Questions for the Bitmessage Community

BM-2cUiqPHuQXEEkaWYoniPPFhNQksWGzxE2N
Feb 9 19:33 [raw]

I think the bitmessage concept is unique and useful. Since I am not a computer guru how can I know that bitmessage works as advertised? How can I know it really secures my messages? How can I know that there are no back doors or special loopholes in the code that allow unknown persons to pentrate the sytem? Maybe someone will say, "It's open source." That proves nothing. It would require me to get a PhD in computer science so I might examine the source. Is this what is expected of users? How does one know that bitmessage isn't just a trap? How can one know? Where is the accountability for assurance? I don't know who any of the bitmessage developers are. Who are they? Who are their fellow travellers? Why did they create bitmessage? What agendas are at play?

BM-2cWy7cvHoq3f1rYMerRJp8PT653jjSuEdY
Feb 9 19:49 [raw]

"How can one know? " one bloody doesn't.

BM-2cWy7cvHoq3f1rYMerRJp8PT653jjSuEdY
Feb 9 20:29 [raw]

use OTP to encrypt big session keys then send the encrypted keys in the postal mails. Then encrypt electronic messages with a stream cipher using these session keys. Use the last session key to encrypt a new OTP for the next round. Mail new session keys every so often and destroy the old keys. This is much more secure than any electronic key exchange protocol.

BM-2cWy7cvHoq3f1rYMerRJp8PT653jjSuEdY
Feb 9 20:31 [raw]

Are you questioning this for absolutely everything you're using? Did you question if the machine you're on can even be remotelly trusted? Do you know who EXACTLY the people that built the parts are? Did you question if there are no loopholes in the OS you're using? Can you truly trust the people that made it? Has any company given you a guarantee they will take accountability when shit hits the fan? Do you know that ALL OTHER SOFTWARE you're using is trustworthy? Do you know where each library or module from every program you have on your machine comes from? If you can't completely answer those questions, why do you aim this specifically at Bitmessage? What frees everything else from being subject to this?

BM-2cX62WCeFcUwzXWqxTBfaAzNy4j1y8yZVm
Feb 9 20:47 [raw]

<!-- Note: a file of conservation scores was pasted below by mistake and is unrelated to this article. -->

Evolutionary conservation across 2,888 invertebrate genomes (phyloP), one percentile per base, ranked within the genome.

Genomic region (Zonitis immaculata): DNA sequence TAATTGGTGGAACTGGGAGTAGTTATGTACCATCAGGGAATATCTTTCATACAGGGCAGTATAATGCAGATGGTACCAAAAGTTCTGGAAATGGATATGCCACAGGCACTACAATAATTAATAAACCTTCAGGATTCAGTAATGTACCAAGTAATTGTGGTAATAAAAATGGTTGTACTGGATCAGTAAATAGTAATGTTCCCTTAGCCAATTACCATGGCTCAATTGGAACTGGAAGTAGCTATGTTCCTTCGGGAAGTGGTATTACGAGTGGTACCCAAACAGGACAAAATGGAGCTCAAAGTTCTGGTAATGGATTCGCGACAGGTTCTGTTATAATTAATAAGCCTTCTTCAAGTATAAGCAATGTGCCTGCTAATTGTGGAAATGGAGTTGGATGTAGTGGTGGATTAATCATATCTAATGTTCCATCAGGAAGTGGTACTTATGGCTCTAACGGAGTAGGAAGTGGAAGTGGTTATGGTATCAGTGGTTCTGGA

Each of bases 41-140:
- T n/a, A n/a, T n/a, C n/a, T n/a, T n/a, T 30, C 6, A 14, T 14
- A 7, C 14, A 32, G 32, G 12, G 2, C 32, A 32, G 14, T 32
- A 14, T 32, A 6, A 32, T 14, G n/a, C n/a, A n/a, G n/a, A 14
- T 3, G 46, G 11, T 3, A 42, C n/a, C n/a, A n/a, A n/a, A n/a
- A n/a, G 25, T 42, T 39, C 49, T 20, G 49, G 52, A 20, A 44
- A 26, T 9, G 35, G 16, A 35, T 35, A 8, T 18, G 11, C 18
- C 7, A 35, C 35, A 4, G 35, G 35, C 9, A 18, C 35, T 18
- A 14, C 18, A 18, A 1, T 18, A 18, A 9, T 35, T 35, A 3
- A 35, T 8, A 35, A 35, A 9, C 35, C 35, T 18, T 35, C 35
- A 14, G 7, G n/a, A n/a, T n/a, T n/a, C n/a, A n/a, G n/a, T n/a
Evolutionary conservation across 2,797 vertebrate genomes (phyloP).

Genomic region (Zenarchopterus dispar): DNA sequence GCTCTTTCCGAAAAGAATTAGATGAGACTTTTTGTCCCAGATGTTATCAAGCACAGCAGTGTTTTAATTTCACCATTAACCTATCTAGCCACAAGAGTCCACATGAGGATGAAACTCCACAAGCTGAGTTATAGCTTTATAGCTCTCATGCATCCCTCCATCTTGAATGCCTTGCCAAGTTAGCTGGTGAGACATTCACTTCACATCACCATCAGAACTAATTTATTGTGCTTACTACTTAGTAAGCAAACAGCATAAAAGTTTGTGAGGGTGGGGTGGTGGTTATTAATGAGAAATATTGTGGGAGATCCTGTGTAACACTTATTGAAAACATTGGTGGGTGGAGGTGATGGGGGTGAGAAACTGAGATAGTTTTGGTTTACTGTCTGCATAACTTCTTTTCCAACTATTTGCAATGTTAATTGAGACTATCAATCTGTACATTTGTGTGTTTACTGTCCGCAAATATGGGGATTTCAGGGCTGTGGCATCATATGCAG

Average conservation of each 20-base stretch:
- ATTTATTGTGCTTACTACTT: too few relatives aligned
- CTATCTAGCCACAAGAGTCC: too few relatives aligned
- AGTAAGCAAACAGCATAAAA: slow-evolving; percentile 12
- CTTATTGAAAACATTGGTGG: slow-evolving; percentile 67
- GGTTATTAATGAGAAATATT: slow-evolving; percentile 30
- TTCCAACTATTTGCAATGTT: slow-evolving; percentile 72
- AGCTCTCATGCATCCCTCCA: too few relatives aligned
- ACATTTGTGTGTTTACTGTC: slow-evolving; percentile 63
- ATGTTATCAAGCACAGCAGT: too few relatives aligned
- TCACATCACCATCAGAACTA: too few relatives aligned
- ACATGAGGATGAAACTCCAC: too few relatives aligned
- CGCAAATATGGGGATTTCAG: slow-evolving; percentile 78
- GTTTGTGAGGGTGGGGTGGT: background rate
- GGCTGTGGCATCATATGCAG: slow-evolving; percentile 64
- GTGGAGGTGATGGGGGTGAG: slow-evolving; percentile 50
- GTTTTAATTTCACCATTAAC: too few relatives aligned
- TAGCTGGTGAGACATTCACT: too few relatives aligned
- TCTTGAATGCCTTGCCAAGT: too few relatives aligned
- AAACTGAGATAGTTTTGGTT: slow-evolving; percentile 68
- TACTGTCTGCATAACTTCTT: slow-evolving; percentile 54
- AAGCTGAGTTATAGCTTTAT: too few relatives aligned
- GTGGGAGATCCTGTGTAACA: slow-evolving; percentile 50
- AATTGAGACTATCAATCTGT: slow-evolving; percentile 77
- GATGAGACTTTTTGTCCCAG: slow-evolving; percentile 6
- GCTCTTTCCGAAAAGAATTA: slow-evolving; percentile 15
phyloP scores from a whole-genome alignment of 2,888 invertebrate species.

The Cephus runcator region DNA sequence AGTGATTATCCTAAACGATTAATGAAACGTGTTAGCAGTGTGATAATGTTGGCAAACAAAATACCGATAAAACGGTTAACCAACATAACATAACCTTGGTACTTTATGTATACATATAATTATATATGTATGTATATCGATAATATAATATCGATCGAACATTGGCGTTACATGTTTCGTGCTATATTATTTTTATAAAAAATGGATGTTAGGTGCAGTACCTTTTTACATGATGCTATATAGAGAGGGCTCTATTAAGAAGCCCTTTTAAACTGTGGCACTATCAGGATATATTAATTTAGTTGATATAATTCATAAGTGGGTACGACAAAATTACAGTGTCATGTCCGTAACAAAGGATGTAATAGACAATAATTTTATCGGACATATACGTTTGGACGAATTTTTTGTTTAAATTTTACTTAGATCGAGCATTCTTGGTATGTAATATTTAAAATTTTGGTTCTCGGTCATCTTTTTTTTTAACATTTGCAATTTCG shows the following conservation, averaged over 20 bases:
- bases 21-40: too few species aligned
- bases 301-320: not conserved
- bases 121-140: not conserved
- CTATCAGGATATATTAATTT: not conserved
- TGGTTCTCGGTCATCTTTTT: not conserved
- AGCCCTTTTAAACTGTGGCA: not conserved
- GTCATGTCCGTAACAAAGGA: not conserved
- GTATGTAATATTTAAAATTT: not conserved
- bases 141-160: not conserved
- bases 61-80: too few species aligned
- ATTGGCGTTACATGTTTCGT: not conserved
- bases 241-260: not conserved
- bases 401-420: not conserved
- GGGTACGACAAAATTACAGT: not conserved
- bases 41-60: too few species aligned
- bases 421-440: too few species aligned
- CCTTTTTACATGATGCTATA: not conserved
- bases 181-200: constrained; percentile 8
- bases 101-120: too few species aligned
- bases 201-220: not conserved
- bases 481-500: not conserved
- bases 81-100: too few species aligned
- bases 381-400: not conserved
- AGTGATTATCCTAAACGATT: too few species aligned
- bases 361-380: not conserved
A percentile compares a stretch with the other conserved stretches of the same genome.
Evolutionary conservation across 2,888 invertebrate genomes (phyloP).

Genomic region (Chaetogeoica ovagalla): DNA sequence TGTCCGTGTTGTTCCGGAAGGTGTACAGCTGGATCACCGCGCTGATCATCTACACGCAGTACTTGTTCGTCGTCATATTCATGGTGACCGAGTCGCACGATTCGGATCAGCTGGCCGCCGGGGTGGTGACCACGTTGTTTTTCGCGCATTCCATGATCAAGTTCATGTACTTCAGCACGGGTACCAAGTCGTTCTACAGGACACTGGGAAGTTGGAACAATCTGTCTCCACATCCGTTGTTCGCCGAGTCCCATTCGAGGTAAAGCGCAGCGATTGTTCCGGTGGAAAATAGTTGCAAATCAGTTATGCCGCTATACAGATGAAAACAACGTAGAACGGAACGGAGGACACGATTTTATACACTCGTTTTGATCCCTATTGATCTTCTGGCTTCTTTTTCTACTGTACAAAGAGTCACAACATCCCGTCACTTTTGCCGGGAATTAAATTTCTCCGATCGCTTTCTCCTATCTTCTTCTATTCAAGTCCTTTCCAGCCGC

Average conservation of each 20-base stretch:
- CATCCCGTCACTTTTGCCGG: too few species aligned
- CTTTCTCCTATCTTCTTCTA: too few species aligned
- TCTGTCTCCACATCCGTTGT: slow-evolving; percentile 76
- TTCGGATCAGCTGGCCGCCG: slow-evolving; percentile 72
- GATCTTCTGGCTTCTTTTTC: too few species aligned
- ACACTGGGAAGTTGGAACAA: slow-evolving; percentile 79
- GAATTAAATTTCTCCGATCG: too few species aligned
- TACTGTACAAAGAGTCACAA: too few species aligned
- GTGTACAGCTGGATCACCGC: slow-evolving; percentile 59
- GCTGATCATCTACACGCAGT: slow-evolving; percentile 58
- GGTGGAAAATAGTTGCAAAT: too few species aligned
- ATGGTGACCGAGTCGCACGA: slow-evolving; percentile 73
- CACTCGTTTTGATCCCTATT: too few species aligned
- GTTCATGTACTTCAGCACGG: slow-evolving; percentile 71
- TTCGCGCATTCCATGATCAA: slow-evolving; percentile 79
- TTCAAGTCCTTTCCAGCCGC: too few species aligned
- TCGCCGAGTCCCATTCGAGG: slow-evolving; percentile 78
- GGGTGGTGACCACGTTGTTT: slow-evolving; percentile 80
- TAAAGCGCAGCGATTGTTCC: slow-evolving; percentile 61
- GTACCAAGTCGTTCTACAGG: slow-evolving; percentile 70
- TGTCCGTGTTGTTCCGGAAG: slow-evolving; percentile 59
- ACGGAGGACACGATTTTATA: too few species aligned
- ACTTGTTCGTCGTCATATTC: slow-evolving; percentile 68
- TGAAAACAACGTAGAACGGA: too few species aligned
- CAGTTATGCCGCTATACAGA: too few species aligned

> That proves nothing. It would require me to get a PhD in computer > science so I might examine the source. Is this what is expected of > users? Yea that's a great question. I'm open for suggestions. > How does one know that bitmessage isn't just a trap? How can one > know? Where is the accountability for assurance? How do you propose that would work? If you can't verify it yourself, then someone else has to verify it for you and you have to trust them. Or a tool can verify it for you, but then you have to trust the person who built the tool. Or you can post some information in a way that implies a crime and when you don't up in jail, it may mean that the law enforcement cannot identify you, or they are waiting for a bigger fish, so again there is someone you have to trust. You can also use a different implementation instead of PyBitmessage but then you have to trust the developers of these. > I don't know who any of the bitmessage developers are. Who are they? You can look me up on the internet, it's not like I'm incognito. You can look up some information on Jonathan Warren as well. The two of us probably contributed most of the code in PyBitmessage. I don't really know the other contributors other than their nicknames and sometimes real names. I do know Daniel Krawisz and Justus Ranvier slightly better, we got acquainted due to our shared interest in Bitcoin prior to our involvement in Bitmessage. Furthermore, bitmessage uses existing cryptographic standards and libraries (like openssl) and those also have developers. Many times I get bug reports or helpful tips anonymously. I really appreciate all the help and I don't really care who it comes from. Or to paraphrase the most interesting man in the world, "stay anonymous my friends". > Who are their fellow travellers? Why did they create bitmessage? Jonathan created bitmessage, and you can read about his motivations in the bitmessage whitepaper (inadequacies of existing solutions with respect to protecting metadata, and the increasing amount of mass surveillance). > What agendas are at play? I can't speak for the others, but I share the two motivations listed above. I think these issues are very important and there still aren't adequate solutions for protecting metadata. I would describe myself as a cypherpunk. Peter Surda Bitmessage core developer